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Brian Bush 

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Can anyone tell me the temperature/time that I have to heat jars of honey to in order for them to stay runny longer?
I have searched my books but cannot find a difinitive reference. I am told that it can stay runny for up to a year. Mine starts to solidify after about 3 weeks. Some customers ask for runny honey.bee-smillie
 

Arfermo 

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A pal of mine puts a 30lb bucket in his gas oven overnight at just under 50C. I've not seen the results but he has 20 plus hives and has kept bees for 20 or so years so I assume he knows what he is doing. I have found my wine heating mat does the trick if I leave it there long enough but suspect it might recrystallise as it is a fairly low temp thing. However, I still have 3 jars from last year that are as clear today as when I bottled it at around 40C. Something you need to experiment on perhaps?
 

WoodenBeam 

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We held our osr honey in a water bath at 140c for 1hr after putting into jars, very fiddly (spelling ?) but we haven't got too much to mess around with so not a problem. End result was very good :sifone:
 

wilderness 

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We held our osr honey in a water bath at 140c for 1hr after putting into jars, /QUOTE]

A water bath at 140˚C, you must have been at the bottom of the ocean. I hope you meant 140˚F = 60˚C

Nice looking honey
 
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plumberman 

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We held our osr honey in a water bath at 140c for 1hr after putting into jars, very fiddly (spelling ?) but we haven't got too much to mess around with so not a problem. End result was very good :sifone:
You don't really mean 140c do you?
 

Arfermo 

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140C fahrenheit or 60C Centigrade still seems unneccessarily hot and will surely destroy valuable enzymes in the honey. 40 - 45C centigrade still clears honey enough to keep it from year to year - and I can prove it as I have some.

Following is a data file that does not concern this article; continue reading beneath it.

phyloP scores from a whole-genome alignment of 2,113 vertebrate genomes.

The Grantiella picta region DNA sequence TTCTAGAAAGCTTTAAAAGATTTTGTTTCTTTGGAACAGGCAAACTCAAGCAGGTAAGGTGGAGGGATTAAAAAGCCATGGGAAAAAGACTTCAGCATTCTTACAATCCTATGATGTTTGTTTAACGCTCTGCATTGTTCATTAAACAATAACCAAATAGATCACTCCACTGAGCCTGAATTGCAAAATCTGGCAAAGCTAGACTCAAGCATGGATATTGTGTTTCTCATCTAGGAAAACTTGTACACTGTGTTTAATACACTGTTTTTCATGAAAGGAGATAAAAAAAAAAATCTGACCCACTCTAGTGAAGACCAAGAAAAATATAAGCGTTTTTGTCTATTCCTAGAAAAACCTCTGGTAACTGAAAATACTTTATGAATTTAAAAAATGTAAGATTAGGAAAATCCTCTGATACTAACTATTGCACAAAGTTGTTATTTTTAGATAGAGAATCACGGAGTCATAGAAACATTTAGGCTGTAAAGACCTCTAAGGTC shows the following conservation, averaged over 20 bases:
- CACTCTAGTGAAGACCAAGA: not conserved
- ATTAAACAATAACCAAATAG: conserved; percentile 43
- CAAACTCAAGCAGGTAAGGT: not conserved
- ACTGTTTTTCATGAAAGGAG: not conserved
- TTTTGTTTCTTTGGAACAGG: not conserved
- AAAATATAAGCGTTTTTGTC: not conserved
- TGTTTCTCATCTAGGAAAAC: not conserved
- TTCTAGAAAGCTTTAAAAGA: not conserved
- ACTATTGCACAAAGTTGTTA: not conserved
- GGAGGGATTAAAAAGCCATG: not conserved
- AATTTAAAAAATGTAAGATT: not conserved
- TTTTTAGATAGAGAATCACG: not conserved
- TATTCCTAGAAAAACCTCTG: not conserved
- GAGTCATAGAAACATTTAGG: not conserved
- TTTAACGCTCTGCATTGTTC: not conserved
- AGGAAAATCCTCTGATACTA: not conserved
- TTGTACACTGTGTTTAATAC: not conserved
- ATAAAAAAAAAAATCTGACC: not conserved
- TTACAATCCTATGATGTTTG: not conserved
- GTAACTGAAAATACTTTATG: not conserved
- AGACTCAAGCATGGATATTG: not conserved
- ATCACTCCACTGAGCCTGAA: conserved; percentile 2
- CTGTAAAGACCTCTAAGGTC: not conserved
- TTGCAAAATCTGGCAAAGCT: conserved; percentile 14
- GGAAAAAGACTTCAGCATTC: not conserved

oliver90owner 

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Unless you ruin your honey, and 140 degrees Celsius for one hour would certainly do that!

But there again, a water bath will never go over 100 C!

There is no temperature one should heat to to prevent it crystallising. All honey will granulate, sooner or later.

Well filtered (the finer the retained particles) will slow the granulation (fewer and finer particles to start the crystal growth process).

Some honey may well granulate very quickly - OSR is one - and might be done as soft set. Some, borage for eg, seems to stay liquid for a long time, but will granulate eventually.

Granulation rate may also be a function of water content.

Some customers ask for runny honey.

If it is going to be used right away, warming to liquify just before use, might be the answer. If it is a retail outlet, you may be in trouble!

There are granulation labels available as instruction for end-users who require runny hunny.

Repeated or prolonged over-heating of honey is not recommended as good practice and may cause legal bother if found to be outside the limits for Hydroxymethylfurfural (HMF). But if liquifying honey it must be completely liquified or it will re-granulate quickly, dependent on storage conditions, of course.

Not a lot of help, methinks. But may be of some use!

Regards, RAB
 

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